Now that I no longer live in New York, I’m not used to walking around cities for miles and miles: I think I actually might have shin splints. But, worth it, because Wan Chai (which is just a stone’s throw from our hotel) has some pretty great independent shopping. There’s a tiny little square of streets—Sun, Star, Moon, St. Francis Yard—that’s a quiet hotbed of boutique activity. The buildings are one-story, there aren’t any malls to be seen, and it feels almost sleepy—unheard of for this city. After that, we zigzagged our way over to Causeway Bay, where the offerings are similar to those in Tsim Sha Tsui: Lots of Japanese boutiques, a few French imports (Isabel Marant!) plus a smattering of streetwear shops. Finally, we rounded off the day with a pit-stop on the other side of the island, at the long-standing Stanley Market, a relative mecca for tchotchkes: It’s part of any trip to Hong Kong, but we pretty much walked away empty handed (there’s nothing here that you can’t get at any import store back in the states).
Daydream Nation: Hong Kong shopping is heavily weighted toward imports, which makes for fun browsing, but not necessarily the most sensible buys: I don’t really need to buy Tucker in China, when it’s available two blocks from my house in California. But I can’t find Daydream Nation (though it looks like Anthro and Pixie Market carry a bit of the line), one of the stand-out labels coming out of the city. It’s helmed by a brother and sister, and is laden with fantastical prints and cool shapes. (The current store concept is Circus-themed.) Bonus: They’re one of the few stores that offers e-commerce (and everything is super affordable).
45rpm: Like its counterparts in the U.S. and Japan, the emphasis here is on Japanese denim, just as it has been since 1977.
Vein & Vie: Filippa K jeans, Hasbeens clogs, and dresses from Humanoid make up part of the array at this Scandinavian-focused shop. It might seem strange to shop for Swedish and Danish brands in Hong Kong, but the muted palette tempts from the street (plus, there are some curveballs, like Repetto flats, as well as home goods.) A smaller sister shop called Vie—which also offers menswear—is right around the corner.
Cocktail: Occupying an expansive, sun-lit corner, the mix here is much as it is at its mall-based shops. Local labels like Johanna Ho and Venna are reason enough to step inside. (See Day 2.)
Monocle: Sure, you can get past and present issues of the magazine here, but you can also snap up Kitsuné sweaters, utilitarian Porter Baby totes, and the house line of notebooks. Like its counterparts around the world, the actual selling space is closet-sized.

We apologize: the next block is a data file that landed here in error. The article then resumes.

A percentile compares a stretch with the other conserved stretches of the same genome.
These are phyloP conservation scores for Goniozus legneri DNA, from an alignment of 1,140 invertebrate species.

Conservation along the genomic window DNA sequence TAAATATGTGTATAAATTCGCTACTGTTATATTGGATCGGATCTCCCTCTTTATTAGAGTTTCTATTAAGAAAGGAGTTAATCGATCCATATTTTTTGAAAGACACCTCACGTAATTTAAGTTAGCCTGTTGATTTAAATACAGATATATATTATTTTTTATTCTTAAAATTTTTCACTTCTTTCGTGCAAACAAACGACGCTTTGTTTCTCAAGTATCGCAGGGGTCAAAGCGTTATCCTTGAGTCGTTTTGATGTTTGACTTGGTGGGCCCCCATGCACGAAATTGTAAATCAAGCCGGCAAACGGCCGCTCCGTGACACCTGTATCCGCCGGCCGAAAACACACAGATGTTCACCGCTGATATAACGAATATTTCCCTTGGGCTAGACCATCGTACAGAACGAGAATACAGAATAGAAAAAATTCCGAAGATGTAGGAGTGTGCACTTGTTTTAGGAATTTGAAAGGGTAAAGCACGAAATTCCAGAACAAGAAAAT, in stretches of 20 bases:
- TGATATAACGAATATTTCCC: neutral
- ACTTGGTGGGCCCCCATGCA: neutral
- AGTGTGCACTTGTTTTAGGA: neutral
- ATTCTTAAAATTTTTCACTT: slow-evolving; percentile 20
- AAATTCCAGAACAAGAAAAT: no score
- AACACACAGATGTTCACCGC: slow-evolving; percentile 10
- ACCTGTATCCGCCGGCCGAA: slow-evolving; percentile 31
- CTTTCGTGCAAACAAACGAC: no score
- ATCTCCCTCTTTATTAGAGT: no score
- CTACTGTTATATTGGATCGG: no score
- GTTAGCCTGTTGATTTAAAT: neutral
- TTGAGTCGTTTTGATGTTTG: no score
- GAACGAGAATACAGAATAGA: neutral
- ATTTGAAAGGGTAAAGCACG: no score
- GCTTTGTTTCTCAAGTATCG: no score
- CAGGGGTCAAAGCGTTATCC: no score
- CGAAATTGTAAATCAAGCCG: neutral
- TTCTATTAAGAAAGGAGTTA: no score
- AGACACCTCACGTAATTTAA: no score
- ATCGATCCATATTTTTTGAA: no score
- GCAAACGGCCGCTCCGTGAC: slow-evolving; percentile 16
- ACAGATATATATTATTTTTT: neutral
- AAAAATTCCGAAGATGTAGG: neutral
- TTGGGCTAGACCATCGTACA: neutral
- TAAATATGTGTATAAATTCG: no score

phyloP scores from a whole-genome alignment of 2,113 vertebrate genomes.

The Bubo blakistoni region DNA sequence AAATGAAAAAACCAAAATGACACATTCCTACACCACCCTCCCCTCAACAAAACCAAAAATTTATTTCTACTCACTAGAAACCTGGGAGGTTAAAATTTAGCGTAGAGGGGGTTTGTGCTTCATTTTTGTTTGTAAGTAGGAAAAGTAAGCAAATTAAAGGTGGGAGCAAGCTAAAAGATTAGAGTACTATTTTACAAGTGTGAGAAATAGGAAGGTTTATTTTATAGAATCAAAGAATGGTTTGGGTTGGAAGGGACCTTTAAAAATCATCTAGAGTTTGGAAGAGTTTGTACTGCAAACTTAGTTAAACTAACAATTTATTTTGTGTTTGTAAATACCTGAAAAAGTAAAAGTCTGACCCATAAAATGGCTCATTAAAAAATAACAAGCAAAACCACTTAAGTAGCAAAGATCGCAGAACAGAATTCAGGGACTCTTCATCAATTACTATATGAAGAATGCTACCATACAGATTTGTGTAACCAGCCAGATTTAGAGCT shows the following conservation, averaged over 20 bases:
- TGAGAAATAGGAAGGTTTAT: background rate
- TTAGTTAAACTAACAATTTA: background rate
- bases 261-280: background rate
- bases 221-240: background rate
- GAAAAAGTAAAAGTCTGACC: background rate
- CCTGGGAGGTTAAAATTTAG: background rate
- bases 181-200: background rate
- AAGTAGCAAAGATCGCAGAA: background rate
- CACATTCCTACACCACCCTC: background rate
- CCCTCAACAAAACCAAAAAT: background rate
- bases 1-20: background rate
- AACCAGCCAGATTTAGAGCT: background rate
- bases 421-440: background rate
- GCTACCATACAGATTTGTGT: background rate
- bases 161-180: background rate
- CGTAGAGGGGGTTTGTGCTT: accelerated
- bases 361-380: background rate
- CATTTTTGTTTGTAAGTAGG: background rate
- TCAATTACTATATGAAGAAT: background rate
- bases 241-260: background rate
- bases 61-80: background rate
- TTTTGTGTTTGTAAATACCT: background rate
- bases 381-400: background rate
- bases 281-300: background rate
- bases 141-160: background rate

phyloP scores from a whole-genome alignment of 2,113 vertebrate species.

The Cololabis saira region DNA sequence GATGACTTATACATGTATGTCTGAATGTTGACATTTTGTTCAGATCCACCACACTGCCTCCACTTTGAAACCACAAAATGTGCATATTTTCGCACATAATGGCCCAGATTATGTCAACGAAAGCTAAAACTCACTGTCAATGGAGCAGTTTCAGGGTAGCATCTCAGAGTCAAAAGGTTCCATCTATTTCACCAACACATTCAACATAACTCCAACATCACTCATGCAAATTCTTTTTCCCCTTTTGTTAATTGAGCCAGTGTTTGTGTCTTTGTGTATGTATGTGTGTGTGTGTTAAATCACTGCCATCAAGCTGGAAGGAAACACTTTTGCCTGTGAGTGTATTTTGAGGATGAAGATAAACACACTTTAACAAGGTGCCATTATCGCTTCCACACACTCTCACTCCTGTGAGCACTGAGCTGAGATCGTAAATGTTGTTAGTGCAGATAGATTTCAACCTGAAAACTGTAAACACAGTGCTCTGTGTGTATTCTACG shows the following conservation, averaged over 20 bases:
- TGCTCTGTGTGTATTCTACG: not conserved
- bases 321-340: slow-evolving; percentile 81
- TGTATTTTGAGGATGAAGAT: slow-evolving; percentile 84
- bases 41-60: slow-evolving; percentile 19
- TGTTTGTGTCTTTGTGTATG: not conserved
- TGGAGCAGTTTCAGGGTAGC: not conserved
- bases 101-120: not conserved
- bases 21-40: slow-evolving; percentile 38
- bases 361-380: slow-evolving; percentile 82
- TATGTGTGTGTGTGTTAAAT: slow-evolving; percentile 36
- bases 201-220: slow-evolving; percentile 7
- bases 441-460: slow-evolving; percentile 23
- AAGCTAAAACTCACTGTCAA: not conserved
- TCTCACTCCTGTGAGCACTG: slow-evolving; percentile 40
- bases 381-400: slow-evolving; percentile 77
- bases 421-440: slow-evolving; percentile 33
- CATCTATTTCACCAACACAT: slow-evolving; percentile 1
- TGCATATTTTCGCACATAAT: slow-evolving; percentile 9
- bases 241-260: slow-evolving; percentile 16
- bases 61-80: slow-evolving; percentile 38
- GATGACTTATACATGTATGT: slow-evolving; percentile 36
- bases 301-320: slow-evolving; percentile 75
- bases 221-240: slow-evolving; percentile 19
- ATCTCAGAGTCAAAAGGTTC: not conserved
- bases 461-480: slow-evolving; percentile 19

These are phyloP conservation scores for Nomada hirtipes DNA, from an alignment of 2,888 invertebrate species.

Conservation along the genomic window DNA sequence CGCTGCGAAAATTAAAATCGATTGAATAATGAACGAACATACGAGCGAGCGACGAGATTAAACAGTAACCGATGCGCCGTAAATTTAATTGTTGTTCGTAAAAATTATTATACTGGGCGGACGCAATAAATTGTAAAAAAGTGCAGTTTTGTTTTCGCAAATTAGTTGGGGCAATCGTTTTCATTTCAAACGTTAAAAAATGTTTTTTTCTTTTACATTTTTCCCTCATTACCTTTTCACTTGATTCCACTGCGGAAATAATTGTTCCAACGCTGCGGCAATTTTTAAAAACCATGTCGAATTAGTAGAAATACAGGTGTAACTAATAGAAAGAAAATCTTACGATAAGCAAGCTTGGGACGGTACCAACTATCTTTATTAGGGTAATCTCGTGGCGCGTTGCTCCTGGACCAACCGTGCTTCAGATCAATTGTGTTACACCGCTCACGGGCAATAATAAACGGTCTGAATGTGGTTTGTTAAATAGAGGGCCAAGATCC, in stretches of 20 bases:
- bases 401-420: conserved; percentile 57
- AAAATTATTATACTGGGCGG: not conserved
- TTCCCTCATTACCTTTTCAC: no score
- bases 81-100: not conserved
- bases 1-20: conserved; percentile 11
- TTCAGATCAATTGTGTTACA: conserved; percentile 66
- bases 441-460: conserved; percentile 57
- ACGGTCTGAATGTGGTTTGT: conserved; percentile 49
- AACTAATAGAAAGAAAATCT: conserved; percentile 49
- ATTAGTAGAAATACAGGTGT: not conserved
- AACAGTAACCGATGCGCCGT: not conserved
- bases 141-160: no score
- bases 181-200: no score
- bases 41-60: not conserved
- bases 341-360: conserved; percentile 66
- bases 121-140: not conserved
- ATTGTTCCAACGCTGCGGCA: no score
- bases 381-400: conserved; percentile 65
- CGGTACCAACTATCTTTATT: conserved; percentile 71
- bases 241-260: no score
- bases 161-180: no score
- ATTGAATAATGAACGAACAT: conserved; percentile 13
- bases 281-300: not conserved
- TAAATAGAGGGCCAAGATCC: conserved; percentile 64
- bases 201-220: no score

Kapok & Kapok Lifestyle: Since 2006, Kapok has slowly been building an international reputation for spot-on taste (it helps that they’ve had a web-shop for years). There are two locations in the area, one that focuses almost exclusively on accessories, and a second, more spacious store that has a homewares angle. At the former, cardboard-box-like shelves are laden with Le Mont St. Michel tasseled loafers, Maxx & Unicorn wallets, enamel lockets, and Marais slip-ons; at the latter, you can pick up solid perfume from Paris, exquisitely papered chocolates, and a pop-up shop from New York-based Salvor Kiosk.
Russell Street: If you’re craving U.S. based labels like Society For Rational Dress, this multi-label shop is likely your ticket. (And there are branches scattered across the city.)
Wudai Shiguo (WDSG): To say that the Hong Kong retail scene has a fascination with American heritage brands would be an understatement: This brand-new spot sells reproduction furniture from the ’30s, plus clothing from L.A.-based vintage store Mister Freedom. It’s dark, it’s gloomy, and it’s expertly art-directed.
Liger: Situated on the second floor of an unassuming building, you’d never guess it boasts airily-stocked racks of Pleasure Principle dresses and blouses by Bless.
Adam Kimmel x Carhartt: Though it’s best new for its sand-hued work pants and jackets, this unexpected collaboration is focused instead on streetwear. It’s plaid shirts, skinny jeans, and a smattering of high-concept accessories, like Rolex watches with fluoro hands, Leica cameras, and rare New Balances.
Fashion Walk: Sprawling across a handful of blocks, this is essentially just a horizontal string of boutiques (no escalators for once!): There are a lot of Japanese players here like Beams and Love Girls Market, as well as Frapbois (fun accessories), the sneaker-centric Juice, Isabel Marant, Zadig et Voltaire, and of course, an Initial.
Times Square: Sure, the big guys are here, but there’s something about this mall that seems lifeless and sad: We walked in, and left just as quickly.